1.           Aberdeenshire Council also sought a flexible approach within a national framework, “with local areas setting priorities based on analysis of local needs”.[57] Angus Council and Argyll and Bute Council argued that local decision making would be crucial to the understanding of varied business and employability needs.[58] A return to the partnership model that had “worked well in the past” was advocated by Shetlands Council[59]; all local authorities making the case for local and regional stakeholders to be involved from the outset in the setting of programme priorities and managing the delivery of the funds.

 

  1.           The Minister told the Committee there were “many unknowns” regarding the UK Shared Prosperity Fund, raising questions about funding levels, where decision making should sit, and the extent to which EU rules would be continued.[60] His “hope and expectation” was that discussions would be held with the Scottish and UK governments and “we will not be treated as just another consultee filling in an online form”.[61]

 

  1.           In terms of how to deploy the fund within Scotland, Mr McKee said—

 

The right balance will be between having something coherent strategically at an all-Scotland level…and being able to make decisions at a local level.”[62]

 

  1.           Part of that balance, he suggested, was acknowledging there were different needs across Scotland – and “even in the Highlands and Islands there are wide discrepancies” – but that operating at more devolved levels within the country would bring “more complex” bureaucracy.[63]

 

  1.           He underlined the need for “an overarching strategic perspective at the Scottish level” but added

 

“…we want to be able to…look at the landscape, our strategic objectives and what is happening locally, and design programmes that fit into that space – but it is very difficult…until we see what we will be allowed to do.”[64]

 

  1.           Asked how the successor programme would fit with the Scottish Government’s local governance review, the Minister said it was something he would “certainly consider”; and there were “a number of moving parts” with regional economic partnerships, city deals and city region deals.[65]

 

  1.           David Anderson explained the only part of the current funding locally targeted was the youth employment initiative (in the south west), whereas other schemes “span either the Highlands and Islands, the rest of Scotland or the whole of Scotland”. To target “post-industrial communities”, the Ayrshires for example, would require greater flexibility than in the current arrangements[66]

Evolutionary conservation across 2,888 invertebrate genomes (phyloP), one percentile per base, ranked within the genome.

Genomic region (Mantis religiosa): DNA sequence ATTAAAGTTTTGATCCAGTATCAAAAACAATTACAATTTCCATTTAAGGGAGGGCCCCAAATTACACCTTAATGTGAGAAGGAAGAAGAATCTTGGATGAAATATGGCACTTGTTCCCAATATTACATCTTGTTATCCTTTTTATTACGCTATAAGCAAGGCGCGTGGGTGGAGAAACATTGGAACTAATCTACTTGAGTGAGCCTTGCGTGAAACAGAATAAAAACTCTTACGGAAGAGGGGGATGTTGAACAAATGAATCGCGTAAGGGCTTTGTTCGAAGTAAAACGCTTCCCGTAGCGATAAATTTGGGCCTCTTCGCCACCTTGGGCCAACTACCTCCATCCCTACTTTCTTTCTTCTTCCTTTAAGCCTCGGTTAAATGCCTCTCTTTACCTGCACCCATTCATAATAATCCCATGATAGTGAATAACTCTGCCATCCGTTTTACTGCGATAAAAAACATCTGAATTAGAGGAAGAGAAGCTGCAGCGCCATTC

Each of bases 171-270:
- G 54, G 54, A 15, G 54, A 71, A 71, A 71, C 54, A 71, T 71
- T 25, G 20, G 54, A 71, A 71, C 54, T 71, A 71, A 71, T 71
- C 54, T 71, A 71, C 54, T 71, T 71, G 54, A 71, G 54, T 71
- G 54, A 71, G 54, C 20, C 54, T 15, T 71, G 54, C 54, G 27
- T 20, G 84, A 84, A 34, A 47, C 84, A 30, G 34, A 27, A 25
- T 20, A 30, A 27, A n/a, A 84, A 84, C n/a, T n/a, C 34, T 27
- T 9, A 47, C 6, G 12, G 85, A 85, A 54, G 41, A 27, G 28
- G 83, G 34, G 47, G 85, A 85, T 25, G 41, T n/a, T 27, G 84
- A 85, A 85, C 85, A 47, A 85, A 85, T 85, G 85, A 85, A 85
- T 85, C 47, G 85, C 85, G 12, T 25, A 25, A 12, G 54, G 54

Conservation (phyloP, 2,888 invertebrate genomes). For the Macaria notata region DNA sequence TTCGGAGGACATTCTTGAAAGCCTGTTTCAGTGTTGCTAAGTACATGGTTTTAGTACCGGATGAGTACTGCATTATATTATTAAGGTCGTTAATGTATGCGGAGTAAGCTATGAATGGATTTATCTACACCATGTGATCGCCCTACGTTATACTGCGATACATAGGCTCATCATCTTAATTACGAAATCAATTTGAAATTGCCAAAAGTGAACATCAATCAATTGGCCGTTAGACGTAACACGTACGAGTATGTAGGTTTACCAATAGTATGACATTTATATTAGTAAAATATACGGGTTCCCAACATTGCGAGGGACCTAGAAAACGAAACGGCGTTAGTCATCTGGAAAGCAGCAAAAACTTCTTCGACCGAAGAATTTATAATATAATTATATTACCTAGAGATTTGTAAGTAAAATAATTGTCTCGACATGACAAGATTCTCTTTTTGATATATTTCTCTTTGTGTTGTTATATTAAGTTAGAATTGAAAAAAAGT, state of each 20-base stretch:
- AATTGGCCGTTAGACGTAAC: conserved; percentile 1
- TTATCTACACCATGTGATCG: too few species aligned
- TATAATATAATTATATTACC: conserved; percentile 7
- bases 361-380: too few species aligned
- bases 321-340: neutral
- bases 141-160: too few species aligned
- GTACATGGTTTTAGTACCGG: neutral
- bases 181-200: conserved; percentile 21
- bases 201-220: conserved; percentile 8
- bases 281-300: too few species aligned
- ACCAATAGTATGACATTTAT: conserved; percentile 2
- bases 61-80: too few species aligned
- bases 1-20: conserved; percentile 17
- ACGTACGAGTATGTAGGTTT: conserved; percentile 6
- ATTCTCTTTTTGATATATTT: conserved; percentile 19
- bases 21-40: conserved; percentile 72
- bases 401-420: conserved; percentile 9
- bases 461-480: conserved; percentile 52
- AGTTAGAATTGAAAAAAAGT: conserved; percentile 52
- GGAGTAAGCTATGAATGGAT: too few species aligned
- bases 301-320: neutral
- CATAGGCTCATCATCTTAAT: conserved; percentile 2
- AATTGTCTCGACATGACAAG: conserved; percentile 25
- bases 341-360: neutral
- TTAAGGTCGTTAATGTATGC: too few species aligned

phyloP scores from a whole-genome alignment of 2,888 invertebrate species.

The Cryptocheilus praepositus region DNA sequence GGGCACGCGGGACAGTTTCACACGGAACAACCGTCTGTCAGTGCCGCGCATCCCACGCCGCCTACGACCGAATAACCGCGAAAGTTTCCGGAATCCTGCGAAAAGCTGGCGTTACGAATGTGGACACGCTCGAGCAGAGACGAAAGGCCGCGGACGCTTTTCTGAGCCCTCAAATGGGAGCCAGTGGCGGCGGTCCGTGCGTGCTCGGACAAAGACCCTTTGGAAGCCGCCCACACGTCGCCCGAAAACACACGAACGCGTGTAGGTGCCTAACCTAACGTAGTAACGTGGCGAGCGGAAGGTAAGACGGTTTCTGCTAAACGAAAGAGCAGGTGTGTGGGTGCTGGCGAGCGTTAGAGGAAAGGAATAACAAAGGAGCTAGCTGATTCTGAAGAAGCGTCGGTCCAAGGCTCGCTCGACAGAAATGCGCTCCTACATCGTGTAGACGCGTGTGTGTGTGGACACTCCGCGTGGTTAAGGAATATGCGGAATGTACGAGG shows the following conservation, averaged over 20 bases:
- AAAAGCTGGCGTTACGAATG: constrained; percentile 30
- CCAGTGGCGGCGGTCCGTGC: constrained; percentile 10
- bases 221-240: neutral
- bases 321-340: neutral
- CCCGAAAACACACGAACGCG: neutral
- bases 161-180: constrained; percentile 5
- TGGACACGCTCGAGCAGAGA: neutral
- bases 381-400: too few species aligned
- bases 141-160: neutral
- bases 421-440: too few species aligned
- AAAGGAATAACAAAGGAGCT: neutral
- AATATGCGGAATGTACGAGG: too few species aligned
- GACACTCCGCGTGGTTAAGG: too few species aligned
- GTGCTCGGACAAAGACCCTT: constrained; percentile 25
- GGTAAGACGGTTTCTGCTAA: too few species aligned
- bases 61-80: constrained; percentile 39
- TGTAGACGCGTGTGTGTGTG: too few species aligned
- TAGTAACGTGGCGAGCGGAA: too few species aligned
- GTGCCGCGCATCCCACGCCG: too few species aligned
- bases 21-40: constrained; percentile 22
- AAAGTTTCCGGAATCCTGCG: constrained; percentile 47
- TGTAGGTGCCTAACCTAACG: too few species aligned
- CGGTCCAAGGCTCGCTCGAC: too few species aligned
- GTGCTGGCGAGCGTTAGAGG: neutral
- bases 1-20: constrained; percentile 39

Flexibility to be able to write the programme that addresses the needs of Scotland’s economy is the flexibility that would be sought.”[67]

 

  1.           That the Scottish polity has distinct characteristics would seem obvious to most observers. However, for clarity’s sake, the Committee counsels against any approach seeking a rigidly HM Treasury-driven or otherwise prescriptive approach to the UK Shared Prosperity Fund. This is not the architecture of the successor fund envisioned or desired by this Committee nor indeed any of our public sector, third sector or local authority witnesses.

 

  1.           Practitioners expect responsibility to be shared between the UK Government and the devolved administrations when it comes to devising a framework for the fund. They make the case for Scotland deciding its own internal allocation formula. We concur. Such issues could be discussed and concluded “within the Scottish family”, as Scottish Cities put it.

 

  1.           Not that a purely pan-Scotland model is the answer either. The Committee calls for a more regionally sensitive and less centralised approach that – in line with the policy direction of enhanced power sharing as outlined in the local governance review – embraces partnership with local authorities and the third sector, among others, from the very outset; one in which spending on potentially effective local projects is not blocked by additional, unnecessary and narrowly applied rules, the community dimension is not lost, and where flexibility is possible, encouraged even, within a national strategic framework.